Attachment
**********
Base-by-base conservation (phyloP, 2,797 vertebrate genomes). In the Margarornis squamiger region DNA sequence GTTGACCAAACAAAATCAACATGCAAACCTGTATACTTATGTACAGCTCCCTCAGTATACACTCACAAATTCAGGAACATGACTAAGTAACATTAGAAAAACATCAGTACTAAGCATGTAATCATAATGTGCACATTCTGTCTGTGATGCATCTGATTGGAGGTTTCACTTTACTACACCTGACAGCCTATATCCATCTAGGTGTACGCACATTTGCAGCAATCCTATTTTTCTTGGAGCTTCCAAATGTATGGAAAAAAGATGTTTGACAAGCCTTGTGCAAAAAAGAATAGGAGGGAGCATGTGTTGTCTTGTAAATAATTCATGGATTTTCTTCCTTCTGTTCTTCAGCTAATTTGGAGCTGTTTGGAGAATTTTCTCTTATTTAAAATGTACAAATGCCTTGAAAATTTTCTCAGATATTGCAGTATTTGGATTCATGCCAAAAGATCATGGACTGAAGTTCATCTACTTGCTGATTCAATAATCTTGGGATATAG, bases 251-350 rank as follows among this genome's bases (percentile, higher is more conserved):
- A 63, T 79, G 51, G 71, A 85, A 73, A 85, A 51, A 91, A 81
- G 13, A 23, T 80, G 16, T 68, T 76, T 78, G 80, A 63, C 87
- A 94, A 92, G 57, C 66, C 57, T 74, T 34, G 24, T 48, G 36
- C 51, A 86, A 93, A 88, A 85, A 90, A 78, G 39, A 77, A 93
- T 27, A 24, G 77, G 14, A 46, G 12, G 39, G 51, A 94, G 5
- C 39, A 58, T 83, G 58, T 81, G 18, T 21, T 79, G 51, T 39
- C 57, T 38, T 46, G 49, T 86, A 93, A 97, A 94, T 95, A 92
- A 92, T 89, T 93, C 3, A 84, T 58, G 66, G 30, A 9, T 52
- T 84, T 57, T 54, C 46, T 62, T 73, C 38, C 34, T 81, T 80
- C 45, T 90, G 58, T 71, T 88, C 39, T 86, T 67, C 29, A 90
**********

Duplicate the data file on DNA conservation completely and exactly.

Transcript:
Base-by-base conservation (phyloP, 2,797 vertebrate genomes). In the Margarornis squamiger region DNA sequence GTTGACCAAACAAAATCAACATGCAAACCTGTATACTTATGTACAGCTCCCTCAGTATACACTCACAAATTCAGGAACATGACTAAGTAACATTAGAAAAACATCAGTACTAAGCATGTAATCATAATGTGCACATTCTGTCTGTGATGCATCTGATTGGAGGTTTCACTTTACTACACCTGACAGCCTATATCCATCTAGGTGTACGCACATTTGCAGCAATCCTATTTTTCTTGGAGCTTCCAAATGTATGGAAAAAAGATGTTTGACAAGCCTTGTGCAAAAAAGAATAGGAGGGAGCATGTGTTGTCTTGTAAATAATTCATGGATTTTCTTCCTTCTGTTCTTCAGCTAATTTGGAGCTGTTTGGAGAATTTTCTCTTATTTAAAATGTACAAATGCCTTGAAAATTTTCTCAGATATTGCAGTATTTGGATTCATGCCAAAAGATCATGGACTGAAGTTCATCTACTTGCTGATTCAATAATCTTGGGATATAG, bases 251-350 rank as follows among this genome's bases (percentile, higher is more conserved):
- A 63, T 79, G 51, G 71, A 85, A 73, A 85, A 51, A 91, A 81
- G 13, A 23, T 80, G 16, T 68, T 76, T 78, G 80, A 63, C 87
- A 94, A 92, G 57, C 66, C 57, T 74, T 34, G 24, T 48, G 36
- C 51, A 86, A 93, A 88, A 85, A 90, A 78, G 39, A 77, A 93
- T 27, A 24, G 77, G 14, A 46, G 12, G 39, G 51, A 94, G 5
- C 39, A 58, T 83, G 58, T 81, G 18, T 21, T 79, G 51, T 39
- C 57, T 38, T 46, G 49, T 86, A 93, A 97, A 94, T 95, A 92
- A 92, T 89, T 93, C 3, A 84, T 58, G 66, G 30, A 9, T 52
- T 84, T 57, T 54, C 46, T 62, T 73, C 38, C 34, T 81, T 80
- C 45, T 90, G 58, T 71, T 88, C 39, T 86, T 67, C 29, A 90